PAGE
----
Family Services Healing Gardens (photo courtesy of Mike Turner)

When Family Services was in the process of being built, a landscape architect friend of the agency said, “As long as you’re going to build a green, environmentally friendly building, you ought to consider surrounding it with energy-efficient plants to mirror the healing that (happens) on the inside of the building with some kind of therapeutic garden on the outside of the building.”

“Many of the clients who come here experience their own kind of abuse and victimization,” volunteer coordinator of the healing gardens and retired COO Mike Turner said. “While they’re in the waiting room and as they enter and leave the building, the grounds create a nice, healing feeling for them.”

“We thought it was compelling to make what once was an abandoned industrial land into this really lovely garden,” said Turner. “I think we see that the same way as how we work with families. Families who come in with a lot of issues and abuse and their own history, they can become reborn and alive again.”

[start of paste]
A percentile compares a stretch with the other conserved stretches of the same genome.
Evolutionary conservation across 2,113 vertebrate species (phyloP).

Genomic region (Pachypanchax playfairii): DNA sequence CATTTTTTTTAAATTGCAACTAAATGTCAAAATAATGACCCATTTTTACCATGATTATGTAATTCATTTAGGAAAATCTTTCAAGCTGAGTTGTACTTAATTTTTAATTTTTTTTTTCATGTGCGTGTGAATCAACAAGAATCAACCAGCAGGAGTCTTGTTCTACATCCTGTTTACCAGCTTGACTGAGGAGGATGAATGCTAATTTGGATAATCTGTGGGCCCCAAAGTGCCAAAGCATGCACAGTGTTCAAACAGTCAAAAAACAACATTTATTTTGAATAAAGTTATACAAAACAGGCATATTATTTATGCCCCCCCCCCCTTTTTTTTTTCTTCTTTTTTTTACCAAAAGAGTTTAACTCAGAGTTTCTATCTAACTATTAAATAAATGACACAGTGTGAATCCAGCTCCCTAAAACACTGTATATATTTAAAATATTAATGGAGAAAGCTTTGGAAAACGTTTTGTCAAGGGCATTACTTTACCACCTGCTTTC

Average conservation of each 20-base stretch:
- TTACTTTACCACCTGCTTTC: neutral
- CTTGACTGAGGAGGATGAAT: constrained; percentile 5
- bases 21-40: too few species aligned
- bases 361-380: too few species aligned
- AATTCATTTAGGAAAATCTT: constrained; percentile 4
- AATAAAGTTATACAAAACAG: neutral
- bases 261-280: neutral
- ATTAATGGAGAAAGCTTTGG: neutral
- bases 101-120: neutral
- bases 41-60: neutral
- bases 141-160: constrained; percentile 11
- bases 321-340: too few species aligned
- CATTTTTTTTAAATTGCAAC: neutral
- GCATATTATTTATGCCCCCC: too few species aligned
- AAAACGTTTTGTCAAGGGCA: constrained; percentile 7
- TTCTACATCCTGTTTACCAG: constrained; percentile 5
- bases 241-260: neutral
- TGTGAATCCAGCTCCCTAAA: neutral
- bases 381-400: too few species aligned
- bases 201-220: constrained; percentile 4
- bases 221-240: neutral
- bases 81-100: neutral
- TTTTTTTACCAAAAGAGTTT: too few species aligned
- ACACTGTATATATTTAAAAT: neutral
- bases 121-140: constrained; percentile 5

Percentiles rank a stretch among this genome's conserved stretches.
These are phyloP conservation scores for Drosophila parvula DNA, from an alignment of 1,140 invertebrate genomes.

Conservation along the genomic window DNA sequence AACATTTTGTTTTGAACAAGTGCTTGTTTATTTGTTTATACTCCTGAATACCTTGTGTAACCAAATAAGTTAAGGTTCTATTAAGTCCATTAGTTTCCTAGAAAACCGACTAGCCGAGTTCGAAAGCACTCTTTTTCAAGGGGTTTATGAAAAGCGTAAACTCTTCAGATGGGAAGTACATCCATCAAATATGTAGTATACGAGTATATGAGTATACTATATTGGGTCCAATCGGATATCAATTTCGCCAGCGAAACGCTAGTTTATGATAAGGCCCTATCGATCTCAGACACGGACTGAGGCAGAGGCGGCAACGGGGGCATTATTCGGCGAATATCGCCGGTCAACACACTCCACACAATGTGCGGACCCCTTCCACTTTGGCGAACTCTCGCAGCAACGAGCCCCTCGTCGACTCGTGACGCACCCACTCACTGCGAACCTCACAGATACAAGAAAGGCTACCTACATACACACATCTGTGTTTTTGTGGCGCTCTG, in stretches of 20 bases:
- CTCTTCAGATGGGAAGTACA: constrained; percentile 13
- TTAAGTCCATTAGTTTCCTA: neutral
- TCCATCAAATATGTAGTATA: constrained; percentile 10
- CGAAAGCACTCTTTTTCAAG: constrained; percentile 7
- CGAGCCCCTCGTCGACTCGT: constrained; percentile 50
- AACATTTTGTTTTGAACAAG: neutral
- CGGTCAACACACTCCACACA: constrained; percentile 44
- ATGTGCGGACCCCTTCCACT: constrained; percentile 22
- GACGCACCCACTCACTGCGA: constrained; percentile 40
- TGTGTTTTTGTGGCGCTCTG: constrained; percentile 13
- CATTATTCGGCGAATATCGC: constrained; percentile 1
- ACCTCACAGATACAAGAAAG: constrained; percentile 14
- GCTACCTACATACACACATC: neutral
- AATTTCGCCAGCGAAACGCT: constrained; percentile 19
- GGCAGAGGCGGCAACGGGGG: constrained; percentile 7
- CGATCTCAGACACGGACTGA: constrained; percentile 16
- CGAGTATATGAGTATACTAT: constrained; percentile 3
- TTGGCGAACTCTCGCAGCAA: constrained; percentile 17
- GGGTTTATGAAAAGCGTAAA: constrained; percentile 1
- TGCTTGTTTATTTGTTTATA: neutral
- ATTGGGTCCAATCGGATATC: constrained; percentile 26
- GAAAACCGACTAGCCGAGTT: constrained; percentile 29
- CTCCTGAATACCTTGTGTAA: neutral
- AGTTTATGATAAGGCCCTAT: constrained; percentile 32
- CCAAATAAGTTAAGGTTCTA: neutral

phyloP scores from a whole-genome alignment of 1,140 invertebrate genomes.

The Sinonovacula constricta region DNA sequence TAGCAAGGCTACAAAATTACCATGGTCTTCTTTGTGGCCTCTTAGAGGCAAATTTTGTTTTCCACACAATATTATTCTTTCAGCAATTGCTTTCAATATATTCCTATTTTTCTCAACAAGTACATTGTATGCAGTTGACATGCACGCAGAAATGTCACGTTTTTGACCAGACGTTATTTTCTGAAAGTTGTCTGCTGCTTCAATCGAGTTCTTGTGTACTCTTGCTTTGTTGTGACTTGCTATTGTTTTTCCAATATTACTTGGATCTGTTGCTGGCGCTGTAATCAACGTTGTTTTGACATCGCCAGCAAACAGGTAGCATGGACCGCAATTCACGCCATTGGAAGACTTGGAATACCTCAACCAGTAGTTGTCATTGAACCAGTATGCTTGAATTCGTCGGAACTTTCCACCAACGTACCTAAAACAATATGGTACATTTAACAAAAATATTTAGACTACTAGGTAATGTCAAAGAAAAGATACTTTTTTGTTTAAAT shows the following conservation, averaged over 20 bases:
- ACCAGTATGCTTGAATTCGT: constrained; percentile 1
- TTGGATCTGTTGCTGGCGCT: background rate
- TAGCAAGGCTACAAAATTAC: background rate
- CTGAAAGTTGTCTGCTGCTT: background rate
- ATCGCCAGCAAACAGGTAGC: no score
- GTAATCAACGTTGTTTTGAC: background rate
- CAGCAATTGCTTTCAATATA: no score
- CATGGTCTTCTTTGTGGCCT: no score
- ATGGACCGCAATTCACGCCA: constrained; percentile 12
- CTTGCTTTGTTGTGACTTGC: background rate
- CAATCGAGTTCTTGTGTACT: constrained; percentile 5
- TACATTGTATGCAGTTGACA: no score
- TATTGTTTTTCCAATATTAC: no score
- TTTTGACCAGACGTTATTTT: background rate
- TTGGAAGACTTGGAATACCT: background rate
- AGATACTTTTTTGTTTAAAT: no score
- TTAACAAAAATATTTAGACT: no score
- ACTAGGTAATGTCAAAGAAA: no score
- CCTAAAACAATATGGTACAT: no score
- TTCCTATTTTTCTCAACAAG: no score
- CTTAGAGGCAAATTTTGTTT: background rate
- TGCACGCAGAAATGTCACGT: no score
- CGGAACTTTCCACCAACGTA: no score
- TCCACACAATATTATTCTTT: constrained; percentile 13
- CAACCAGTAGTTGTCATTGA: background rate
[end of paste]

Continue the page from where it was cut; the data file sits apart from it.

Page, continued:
The healing gardens at Family Services are more than just what they appear to be, as they’re rooted deeper within the mission of the agency.

“The symbolism of the gardens is powerful, but it’s not just symbolism,” said Bob Feikema, president and CEO of Family Services. “It’s powerful because people feel it, people experience it in terms of why they’re here, what’s happening with them internally.”
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